They’re the first line of defense between the hull and the dock and other boats. Knowing the difference can help you pick the right fender(s) for your boat.
Ball Fenders: As the name implies, this fender is round. The ball-shaped bumper is made from hollow, pressurized plastic vinyl and features a single attachment point for line. Ball fenders can be difficult to store because of their shape and size, but most have valves allowing users to inflate or deflate the ball to their specific needs. Useful, yes. Handy, not really.
Tab End: Featuring durable plastic attachment points at both ends, these inflatable fenders can provide a buffer between pilings and other boats or docks. Hanging them horizontally can help protect your boat from vertical dock pilings, while vertical deployment can protect the hull from shifting tides or other moored boats.
Contour Fenders: Made of either inflatable vinyl or closed-cell foam covered with a durable trilaminate skin, contour fenders are ideal for boats with low freeboard or step-down curved or slanted gunwales. Because they follow the contour of the gunwale, they offer additional protection in case the boat gets trapped under the dock.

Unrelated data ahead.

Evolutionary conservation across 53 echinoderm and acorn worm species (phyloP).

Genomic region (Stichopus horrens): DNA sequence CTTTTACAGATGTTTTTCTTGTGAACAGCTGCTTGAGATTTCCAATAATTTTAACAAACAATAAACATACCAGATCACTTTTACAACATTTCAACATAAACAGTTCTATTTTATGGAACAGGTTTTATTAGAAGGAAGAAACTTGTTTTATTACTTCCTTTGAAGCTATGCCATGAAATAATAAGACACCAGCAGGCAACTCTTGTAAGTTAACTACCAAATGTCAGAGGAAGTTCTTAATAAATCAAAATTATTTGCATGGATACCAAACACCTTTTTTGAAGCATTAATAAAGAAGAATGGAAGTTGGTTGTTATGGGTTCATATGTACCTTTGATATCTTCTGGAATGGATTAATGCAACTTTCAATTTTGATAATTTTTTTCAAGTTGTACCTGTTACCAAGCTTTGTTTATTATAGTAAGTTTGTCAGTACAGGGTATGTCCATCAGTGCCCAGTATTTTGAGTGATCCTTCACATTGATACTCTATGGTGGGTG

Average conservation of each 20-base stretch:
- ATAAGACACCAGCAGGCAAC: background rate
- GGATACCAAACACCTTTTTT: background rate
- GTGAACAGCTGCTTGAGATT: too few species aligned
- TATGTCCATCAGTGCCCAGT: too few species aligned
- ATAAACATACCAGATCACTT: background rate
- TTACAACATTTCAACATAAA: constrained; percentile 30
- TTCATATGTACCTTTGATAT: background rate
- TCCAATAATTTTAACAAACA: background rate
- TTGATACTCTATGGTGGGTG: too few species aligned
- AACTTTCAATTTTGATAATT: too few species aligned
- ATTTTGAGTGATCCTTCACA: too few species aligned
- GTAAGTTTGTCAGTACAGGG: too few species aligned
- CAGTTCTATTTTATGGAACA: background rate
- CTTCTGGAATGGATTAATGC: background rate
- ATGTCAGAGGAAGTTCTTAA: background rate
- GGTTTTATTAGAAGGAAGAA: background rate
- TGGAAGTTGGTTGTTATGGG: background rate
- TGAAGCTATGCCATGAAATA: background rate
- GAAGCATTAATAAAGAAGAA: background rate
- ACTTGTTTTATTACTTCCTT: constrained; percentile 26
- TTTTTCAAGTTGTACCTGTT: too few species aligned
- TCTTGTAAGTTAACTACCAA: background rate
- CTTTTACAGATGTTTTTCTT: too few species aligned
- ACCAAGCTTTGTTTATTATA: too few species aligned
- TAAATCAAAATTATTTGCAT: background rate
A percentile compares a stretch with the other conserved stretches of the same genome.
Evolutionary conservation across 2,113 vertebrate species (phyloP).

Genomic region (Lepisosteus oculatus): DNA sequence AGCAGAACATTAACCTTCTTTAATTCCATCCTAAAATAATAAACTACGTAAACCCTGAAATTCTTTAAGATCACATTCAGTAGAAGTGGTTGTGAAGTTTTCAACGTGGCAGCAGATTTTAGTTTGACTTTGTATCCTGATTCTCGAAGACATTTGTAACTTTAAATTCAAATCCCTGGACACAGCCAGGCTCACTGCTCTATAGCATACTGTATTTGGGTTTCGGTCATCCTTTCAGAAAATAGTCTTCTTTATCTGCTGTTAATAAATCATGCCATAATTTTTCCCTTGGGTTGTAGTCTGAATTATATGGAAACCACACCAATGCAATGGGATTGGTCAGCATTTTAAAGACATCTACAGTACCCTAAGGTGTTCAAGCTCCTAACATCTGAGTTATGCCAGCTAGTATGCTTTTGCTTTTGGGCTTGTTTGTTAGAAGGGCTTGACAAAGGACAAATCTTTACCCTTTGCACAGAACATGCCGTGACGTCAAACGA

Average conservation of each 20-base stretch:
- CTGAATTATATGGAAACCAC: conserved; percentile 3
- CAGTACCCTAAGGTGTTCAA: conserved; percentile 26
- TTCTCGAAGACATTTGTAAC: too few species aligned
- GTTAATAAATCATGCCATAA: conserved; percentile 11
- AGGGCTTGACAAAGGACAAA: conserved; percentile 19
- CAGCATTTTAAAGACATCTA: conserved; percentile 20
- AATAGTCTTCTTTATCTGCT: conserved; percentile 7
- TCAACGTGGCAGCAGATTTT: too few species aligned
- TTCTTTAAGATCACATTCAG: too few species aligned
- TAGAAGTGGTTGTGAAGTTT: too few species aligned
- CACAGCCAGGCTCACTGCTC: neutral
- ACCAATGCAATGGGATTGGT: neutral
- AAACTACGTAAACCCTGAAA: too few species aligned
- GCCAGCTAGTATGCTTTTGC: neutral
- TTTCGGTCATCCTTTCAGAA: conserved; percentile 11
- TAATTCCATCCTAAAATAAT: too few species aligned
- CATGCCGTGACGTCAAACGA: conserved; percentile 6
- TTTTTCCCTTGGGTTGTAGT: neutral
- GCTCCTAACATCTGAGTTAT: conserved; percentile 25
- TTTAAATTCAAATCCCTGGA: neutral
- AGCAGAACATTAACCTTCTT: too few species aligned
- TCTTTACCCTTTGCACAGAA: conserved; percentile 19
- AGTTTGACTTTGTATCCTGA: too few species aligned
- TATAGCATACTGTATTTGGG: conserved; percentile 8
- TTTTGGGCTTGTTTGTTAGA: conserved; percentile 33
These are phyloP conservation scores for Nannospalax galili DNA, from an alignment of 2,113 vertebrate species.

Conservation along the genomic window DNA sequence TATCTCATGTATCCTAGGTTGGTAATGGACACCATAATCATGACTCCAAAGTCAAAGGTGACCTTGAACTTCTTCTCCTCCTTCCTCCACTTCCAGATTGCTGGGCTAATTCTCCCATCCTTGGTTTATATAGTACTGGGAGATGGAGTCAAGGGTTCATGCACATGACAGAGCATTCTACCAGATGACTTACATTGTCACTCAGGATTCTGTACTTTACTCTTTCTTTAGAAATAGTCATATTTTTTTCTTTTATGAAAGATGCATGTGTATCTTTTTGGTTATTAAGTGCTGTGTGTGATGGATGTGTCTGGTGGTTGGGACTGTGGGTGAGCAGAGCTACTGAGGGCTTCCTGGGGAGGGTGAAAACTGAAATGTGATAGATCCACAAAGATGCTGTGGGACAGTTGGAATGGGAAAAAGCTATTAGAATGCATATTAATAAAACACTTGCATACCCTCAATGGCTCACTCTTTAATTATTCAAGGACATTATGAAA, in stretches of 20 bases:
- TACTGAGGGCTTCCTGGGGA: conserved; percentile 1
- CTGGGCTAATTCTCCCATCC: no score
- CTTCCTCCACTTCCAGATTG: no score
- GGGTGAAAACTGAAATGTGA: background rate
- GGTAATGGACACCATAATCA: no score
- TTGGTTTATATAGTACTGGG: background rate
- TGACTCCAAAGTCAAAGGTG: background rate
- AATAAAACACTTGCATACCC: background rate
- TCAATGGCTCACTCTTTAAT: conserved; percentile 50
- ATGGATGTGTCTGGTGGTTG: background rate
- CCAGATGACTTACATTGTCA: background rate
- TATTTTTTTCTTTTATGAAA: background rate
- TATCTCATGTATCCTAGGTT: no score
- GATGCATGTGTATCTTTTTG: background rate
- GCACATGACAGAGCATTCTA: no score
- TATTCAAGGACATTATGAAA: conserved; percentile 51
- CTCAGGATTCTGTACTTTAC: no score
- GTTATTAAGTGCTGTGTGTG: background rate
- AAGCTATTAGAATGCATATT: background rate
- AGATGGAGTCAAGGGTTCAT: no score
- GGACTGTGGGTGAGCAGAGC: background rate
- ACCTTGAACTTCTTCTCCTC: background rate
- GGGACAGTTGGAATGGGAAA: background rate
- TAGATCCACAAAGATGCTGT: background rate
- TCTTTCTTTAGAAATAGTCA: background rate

Hollow Body: Molded from durable PVC vinyl, these fenders incorporate an internal rope tube, allowing the fender line to run through it. The fenders can be deployed horizontally or vertically, and several can be ganged along a line to broaden protection. Molded ribs add durability and allow the fender to roll rather than slide out of position.
Dock Bumpers: A great option if you moor your boat on your own dock, dock bumpers, or vinyl edging, are permanently attached to the dock, providing protection from rough edges. Or fender boards can be suspended from the boat to press against pilings while fenders protect the hull.
Keep ‘Em Clean
Fenders are generally a low-maintenance item, and it takes only about 15 minutes to make them last longer. It’s best to avoid leaving them out in the sun, because their material is vulnerable to ultraviolet rays, which can make them brittle and vulnerable to puncture. When they do look a little grimy, use a degreaser or soap and water to clean them. Fender boots or covers are also a good way to protect them and maximize their life spans.